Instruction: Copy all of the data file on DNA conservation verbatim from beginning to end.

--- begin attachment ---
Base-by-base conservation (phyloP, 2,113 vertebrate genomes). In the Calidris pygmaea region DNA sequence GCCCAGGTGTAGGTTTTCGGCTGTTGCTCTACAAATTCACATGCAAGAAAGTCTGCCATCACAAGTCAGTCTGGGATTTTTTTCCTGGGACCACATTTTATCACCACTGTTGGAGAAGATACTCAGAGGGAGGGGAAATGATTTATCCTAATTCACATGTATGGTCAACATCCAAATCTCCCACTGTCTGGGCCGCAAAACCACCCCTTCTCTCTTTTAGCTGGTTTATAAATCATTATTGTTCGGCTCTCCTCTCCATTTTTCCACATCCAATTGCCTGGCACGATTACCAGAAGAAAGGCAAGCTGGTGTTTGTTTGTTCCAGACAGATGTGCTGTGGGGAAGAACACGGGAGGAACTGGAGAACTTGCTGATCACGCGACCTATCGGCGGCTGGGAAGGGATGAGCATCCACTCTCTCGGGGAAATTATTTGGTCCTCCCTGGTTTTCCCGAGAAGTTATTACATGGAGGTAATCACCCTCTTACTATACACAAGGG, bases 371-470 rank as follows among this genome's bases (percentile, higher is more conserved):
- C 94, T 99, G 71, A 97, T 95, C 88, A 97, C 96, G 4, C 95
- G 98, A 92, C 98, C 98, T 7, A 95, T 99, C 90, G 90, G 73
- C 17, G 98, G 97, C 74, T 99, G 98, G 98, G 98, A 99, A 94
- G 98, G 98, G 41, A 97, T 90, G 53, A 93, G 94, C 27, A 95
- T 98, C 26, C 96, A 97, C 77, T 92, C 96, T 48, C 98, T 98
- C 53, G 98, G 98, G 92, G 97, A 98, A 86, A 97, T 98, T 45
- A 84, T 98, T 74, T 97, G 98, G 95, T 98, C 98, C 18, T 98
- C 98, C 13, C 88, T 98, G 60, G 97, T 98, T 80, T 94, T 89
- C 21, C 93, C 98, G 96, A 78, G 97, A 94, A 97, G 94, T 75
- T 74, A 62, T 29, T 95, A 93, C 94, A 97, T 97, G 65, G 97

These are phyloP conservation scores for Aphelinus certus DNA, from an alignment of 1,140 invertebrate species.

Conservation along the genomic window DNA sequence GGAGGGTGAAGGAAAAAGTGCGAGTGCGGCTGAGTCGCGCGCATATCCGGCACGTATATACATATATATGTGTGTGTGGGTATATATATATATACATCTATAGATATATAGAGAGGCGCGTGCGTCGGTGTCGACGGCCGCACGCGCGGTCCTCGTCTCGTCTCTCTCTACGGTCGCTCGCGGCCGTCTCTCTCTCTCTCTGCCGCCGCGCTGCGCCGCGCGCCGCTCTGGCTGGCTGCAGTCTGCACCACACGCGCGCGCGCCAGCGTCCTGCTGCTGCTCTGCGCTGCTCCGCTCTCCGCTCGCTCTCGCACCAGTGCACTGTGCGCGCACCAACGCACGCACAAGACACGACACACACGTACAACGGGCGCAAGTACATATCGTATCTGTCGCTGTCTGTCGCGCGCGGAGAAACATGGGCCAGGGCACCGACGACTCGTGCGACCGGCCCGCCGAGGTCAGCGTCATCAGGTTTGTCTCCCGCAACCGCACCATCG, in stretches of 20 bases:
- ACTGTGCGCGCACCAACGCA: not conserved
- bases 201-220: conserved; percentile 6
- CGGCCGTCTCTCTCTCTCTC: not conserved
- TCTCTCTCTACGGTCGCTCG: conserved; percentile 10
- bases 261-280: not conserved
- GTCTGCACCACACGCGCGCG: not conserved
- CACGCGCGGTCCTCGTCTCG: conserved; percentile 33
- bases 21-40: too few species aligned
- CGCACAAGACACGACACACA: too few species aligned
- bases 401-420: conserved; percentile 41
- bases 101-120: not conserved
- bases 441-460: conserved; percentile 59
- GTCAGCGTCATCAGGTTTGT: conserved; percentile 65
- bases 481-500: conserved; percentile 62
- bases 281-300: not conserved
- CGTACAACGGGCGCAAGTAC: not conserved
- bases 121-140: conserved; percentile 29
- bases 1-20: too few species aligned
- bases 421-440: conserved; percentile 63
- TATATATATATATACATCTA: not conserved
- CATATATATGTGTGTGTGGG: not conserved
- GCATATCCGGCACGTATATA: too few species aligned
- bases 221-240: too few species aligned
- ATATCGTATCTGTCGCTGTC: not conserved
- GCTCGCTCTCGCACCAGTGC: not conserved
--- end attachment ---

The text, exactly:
Base-by-base conservation (phyloP, 2,113 vertebrate genomes). In the Calidris pygmaea region DNA sequence GCCCAGGTGTAGGTTTTCGGCTGTTGCTCTACAAATTCACATGCAAGAAAGTCTGCCATCACAAGTCAGTCTGGGATTTTTTTCCTGGGACCACATTTTATCACCACTGTTGGAGAAGATACTCAGAGGGAGGGGAAATGATTTATCCTAATTCACATGTATGGTCAACATCCAAATCTCCCACTGTCTGGGCCGCAAAACCACCCCTTCTCTCTTTTAGCTGGTTTATAAATCATTATTGTTCGGCTCTCCTCTCCATTTTTCCACATCCAATTGCCTGGCACGATTACCAGAAGAAAGGCAAGCTGGTGTTTGTTTGTTCCAGACAGATGTGCTGTGGGGAAGAACACGGGAGGAACTGGAGAACTTGCTGATCACGCGACCTATCGGCGGCTGGGAAGGGATGAGCATCCACTCTCTCGGGGAAATTATTTGGTCCTCCCTGGTTTTCCCGAGAAGTTATTACATGGAGGTAATCACCCTCTTACTATACACAAGGG, bases 371-470 rank as follows among this genome's bases (percentile, higher is more conserved):
- C 94, T 99, G 71, A 97, T 95, C 88, A 97, C 96, G 4, C 95
- G 98, A 92, C 98, C 98, T 7, A 95, T 99, C 90, G 90, G 73
- C 17, G 98, G 97, C 74, T 99, G 98, G 98, G 98, A 99, A 94
- G 98, G 98, G 41, A 97, T 90, G 53, A 93, G 94, C 27, A 95
- T 98, C 26, C 96, A 97, C 77, T 92, C 96, T 48, C 98, T 98
- C 53, G 98, G 98, G 92, G 97, A 98, A 86, A 97, T 98, T 45
- A 84, T 98, T 74, T 97, G 98, G 95, T 98, C 98, C 18, T 98
- C 98, C 13, C 88, T 98, G 60, G 97, T 98, T 80, T 94, T 89
- C 21, C 93, C 98, G 96, A 78, G 97, A 94, A 97, G 94, T 75
- T 74, A 62, T 29, T 95, A 93, C 94, A 97, T 97, G 65, G 97

These are phyloP conservation scores for Aphelinus certus DNA, from an alignment of 1,140 invertebrate species.

Conservation along the genomic window DNA sequence GGAGGGTGAAGGAAAAAGTGCGAGTGCGGCTGAGTCGCGCGCATATCCGGCACGTATATACATATATATGTGTGTGTGGGTATATATATATATACATCTATAGATATATAGAGAGGCGCGTGCGTCGGTGTCGACGGCCGCACGCGCGGTCCTCGTCTCGTCTCTCTCTACGGTCGCTCGCGGCCGTCTCTCTCTCTCTCTGCCGCCGCGCTGCGCCGCGCGCCGCTCTGGCTGGCTGCAGTCTGCACCACACGCGCGCGCGCCAGCGTCCTGCTGCTGCTCTGCGCTGCTCCGCTCTCCGCTCGCTCTCGCACCAGTGCACTGTGCGCGCACCAACGCACGCACAAGACACGACACACACGTACAACGGGCGCAAGTACATATCGTATCTGTCGCTGTCTGTCGCGCGCGGAGAAACATGGGCCAGGGCACCGACGACTCGTGCGACCGGCCCGCCGAGGTCAGCGTCATCAGGTTTGTCTCCCGCAACCGCACCATCG, in stretches of 20 bases:
- ACTGTGCGCGCACCAACGCA: not conserved
- bases 201-220: conserved; percentile 6
- CGGCCGTCTCTCTCTCTCTC: not conserved
- TCTCTCTCTACGGTCGCTCG: conserved; percentile 10
- bases 261-280: not conserved
- GTCTGCACCACACGCGCGCG: not conserved
- CACGCGCGGTCCTCGTCTCG: conserved; percentile 33
- bases 21-40: too few species aligned
- CGCACAAGACACGACACACA: too few species aligned
- bases 401-420: conserved; percentile 41
- bases 101-120: not conserved
- bases 441-460: conserved; percentile 59
- GTCAGCGTCATCAGGTTTGT: conserved; percentile 65
- bases 481-500: conserved; percentile 62
- bases 281-300: not conserved
- CGTACAACGGGCGCAAGTAC: not conserved
- bases 121-140: conserved; percentile 29
- bases 1-20: too few species aligned
- bases 421-440: conserved; percentile 63
- TATATATATATATACATCTA: not conserved
- CATATATATGTGTGTGTGGG: not conserved
- GCATATCCGGCACGTATATA: too few species aligned
- bases 221-240: too few species aligned
- ATATCGTATCTGTCGCTGTC: not conserved
- GCTCGCTCTCGCACCAGTGC: not conserved